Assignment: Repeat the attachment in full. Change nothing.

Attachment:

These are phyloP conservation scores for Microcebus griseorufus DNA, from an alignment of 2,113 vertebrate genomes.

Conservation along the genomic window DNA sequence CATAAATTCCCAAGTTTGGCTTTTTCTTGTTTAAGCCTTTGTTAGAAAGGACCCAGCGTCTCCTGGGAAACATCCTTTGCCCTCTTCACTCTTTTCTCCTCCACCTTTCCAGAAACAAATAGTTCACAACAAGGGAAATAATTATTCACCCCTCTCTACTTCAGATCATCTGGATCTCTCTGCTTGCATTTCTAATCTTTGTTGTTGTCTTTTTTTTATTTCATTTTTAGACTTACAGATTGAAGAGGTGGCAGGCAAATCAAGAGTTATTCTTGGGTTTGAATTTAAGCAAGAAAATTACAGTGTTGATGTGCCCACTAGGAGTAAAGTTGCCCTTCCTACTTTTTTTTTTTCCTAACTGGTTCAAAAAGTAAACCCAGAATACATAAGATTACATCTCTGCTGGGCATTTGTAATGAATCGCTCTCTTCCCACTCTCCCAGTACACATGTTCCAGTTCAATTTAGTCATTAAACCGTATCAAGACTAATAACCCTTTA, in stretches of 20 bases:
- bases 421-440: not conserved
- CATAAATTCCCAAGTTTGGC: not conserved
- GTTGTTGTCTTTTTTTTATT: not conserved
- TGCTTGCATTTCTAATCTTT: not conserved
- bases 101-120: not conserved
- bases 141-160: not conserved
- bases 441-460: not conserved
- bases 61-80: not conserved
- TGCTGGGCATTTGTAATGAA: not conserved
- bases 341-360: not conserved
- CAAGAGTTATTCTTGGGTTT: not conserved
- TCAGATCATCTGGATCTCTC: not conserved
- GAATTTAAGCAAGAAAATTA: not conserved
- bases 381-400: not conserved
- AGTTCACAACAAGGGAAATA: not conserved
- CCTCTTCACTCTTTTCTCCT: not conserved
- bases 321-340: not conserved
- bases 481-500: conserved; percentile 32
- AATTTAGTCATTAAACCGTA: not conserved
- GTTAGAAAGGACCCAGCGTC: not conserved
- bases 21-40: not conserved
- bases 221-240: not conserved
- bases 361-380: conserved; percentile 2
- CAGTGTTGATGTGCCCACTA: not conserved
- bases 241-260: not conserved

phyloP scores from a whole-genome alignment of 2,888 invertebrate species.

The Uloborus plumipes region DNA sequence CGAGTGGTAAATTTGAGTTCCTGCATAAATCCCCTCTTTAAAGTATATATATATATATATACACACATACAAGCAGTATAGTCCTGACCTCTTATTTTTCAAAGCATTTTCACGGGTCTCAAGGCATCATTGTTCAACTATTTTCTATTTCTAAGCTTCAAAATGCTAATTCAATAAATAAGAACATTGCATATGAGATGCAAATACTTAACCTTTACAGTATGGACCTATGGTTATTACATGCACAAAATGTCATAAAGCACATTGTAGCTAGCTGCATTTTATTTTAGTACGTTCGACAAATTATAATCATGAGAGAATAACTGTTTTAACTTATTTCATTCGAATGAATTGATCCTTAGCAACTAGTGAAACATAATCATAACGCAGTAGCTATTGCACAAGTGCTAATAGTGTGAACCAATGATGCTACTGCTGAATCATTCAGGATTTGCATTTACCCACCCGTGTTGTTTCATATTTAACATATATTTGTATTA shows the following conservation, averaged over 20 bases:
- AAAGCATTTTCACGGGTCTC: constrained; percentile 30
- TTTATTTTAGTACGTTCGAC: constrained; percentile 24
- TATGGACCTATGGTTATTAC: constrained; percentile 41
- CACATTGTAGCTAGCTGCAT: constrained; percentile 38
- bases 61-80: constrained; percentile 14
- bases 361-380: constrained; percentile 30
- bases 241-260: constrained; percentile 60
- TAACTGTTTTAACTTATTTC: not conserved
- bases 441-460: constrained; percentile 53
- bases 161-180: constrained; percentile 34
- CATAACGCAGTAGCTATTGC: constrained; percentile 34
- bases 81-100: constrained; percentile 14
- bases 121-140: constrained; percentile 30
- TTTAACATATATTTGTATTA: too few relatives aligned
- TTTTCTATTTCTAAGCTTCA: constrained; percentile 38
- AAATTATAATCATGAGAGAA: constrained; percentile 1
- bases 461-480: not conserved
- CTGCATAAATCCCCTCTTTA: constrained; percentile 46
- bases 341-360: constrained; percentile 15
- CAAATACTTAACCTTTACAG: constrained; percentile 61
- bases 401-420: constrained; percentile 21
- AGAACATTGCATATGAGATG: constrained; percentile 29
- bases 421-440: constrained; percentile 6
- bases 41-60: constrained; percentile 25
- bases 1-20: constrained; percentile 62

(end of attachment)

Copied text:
These are phyloP conservation scores for Microcebus griseorufus DNA, from an alignment of 2,113 vertebrate genomes.

Conservation along the genomic window DNA sequence CATAAATTCCCAAGTTTGGCTTTTTCTTGTTTAAGCCTTTGTTAGAAAGGACCCAGCGTCTCCTGGGAAACATCCTTTGCCCTCTTCACTCTTTTCTCCTCCACCTTTCCAGAAACAAATAGTTCACAACAAGGGAAATAATTATTCACCCCTCTCTACTTCAGATCATCTGGATCTCTCTGCTTGCATTTCTAATCTTTGTTGTTGTCTTTTTTTTATTTCATTTTTAGACTTACAGATTGAAGAGGTGGCAGGCAAATCAAGAGTTATTCTTGGGTTTGAATTTAAGCAAGAAAATTACAGTGTTGATGTGCCCACTAGGAGTAAAGTTGCCCTTCCTACTTTTTTTTTTTCCTAACTGGTTCAAAAAGTAAACCCAGAATACATAAGATTACATCTCTGCTGGGCATTTGTAATGAATCGCTCTCTTCCCACTCTCCCAGTACACATGTTCCAGTTCAATTTAGTCATTAAACCGTATCAAGACTAATAACCCTTTA, in stretches of 20 bases:
- bases 421-440: not conserved
- CATAAATTCCCAAGTTTGGC: not conserved
- GTTGTTGTCTTTTTTTTATT: not conserved
- TGCTTGCATTTCTAATCTTT: not conserved
- bases 101-120: not conserved
- bases 141-160: not conserved
- bases 441-460: not conserved
- bases 61-80: not conserved
- TGCTGGGCATTTGTAATGAA: not conserved
- bases 341-360: not conserved
- CAAGAGTTATTCTTGGGTTT: not conserved
- TCAGATCATCTGGATCTCTC: not conserved
- GAATTTAAGCAAGAAAATTA: not conserved
- bases 381-400: not conserved
- AGTTCACAACAAGGGAAATA: not conserved
- CCTCTTCACTCTTTTCTCCT: not conserved
- bases 321-340: not conserved
- bases 481-500: conserved; percentile 32
- AATTTAGTCATTAAACCGTA: not conserved
- GTTAGAAAGGACCCAGCGTC: not conserved
- bases 21-40: not conserved
- bases 221-240: not conserved
- bases 361-380: conserved; percentile 2
- CAGTGTTGATGTGCCCACTA: not conserved
- bases 241-260: not conserved

phyloP scores from a whole-genome alignment of 2,888 invertebrate species.

The Uloborus plumipes region DNA sequence CGAGTGGTAAATTTGAGTTCCTGCATAAATCCCCTCTTTAAAGTATATATATATATATATACACACATACAAGCAGTATAGTCCTGACCTCTTATTTTTCAAAGCATTTTCACGGGTCTCAAGGCATCATTGTTCAACTATTTTCTATTTCTAAGCTTCAAAATGCTAATTCAATAAATAAGAACATTGCATATGAGATGCAAATACTTAACCTTTACAGTATGGACCTATGGTTATTACATGCACAAAATGTCATAAAGCACATTGTAGCTAGCTGCATTTTATTTTAGTACGTTCGACAAATTATAATCATGAGAGAATAACTGTTTTAACTTATTTCATTCGAATGAATTGATCCTTAGCAACTAGTGAAACATAATCATAACGCAGTAGCTATTGCACAAGTGCTAATAGTGTGAACCAATGATGCTACTGCTGAATCATTCAGGATTTGCATTTACCCACCCGTGTTGTTTCATATTTAACATATATTTGTATTA shows the following conservation, averaged over 20 bases:
- AAAGCATTTTCACGGGTCTC: constrained; percentile 30
- TTTATTTTAGTACGTTCGAC: constrained; percentile 24
- TATGGACCTATGGTTATTAC: constrained; percentile 41
- CACATTGTAGCTAGCTGCAT: constrained; percentile 38
- bases 61-80: constrained; percentile 14
- bases 361-380: constrained; percentile 30
- bases 241-260: constrained; percentile 60
- TAACTGTTTTAACTTATTTC: not conserved
- bases 441-460: constrained; percentile 53
- bases 161-180: constrained; percentile 34
- CATAACGCAGTAGCTATTGC: constrained; percentile 34
- bases 81-100: constrained; percentile 14
- bases 121-140: constrained; percentile 30
- TTTAACATATATTTGTATTA: too few relatives aligned
- TTTTCTATTTCTAAGCTTCA: constrained; percentile 38
- AAATTATAATCATGAGAGAA: constrained; percentile 1
- bases 461-480: not conserved
- CTGCATAAATCCCCTCTTTA: constrained; percentile 46
- bases 341-360: constrained; percentile 15
- CAAATACTTAACCTTTACAG: constrained; percentile 61
- bases 401-420: constrained; percentile 21
- AGAACATTGCATATGAGATG: constrained; percentile 29
- bases 421-440: constrained; percentile 6
- bases 41-60: constrained; percentile 25
- bases 1-20: constrained; percentile 62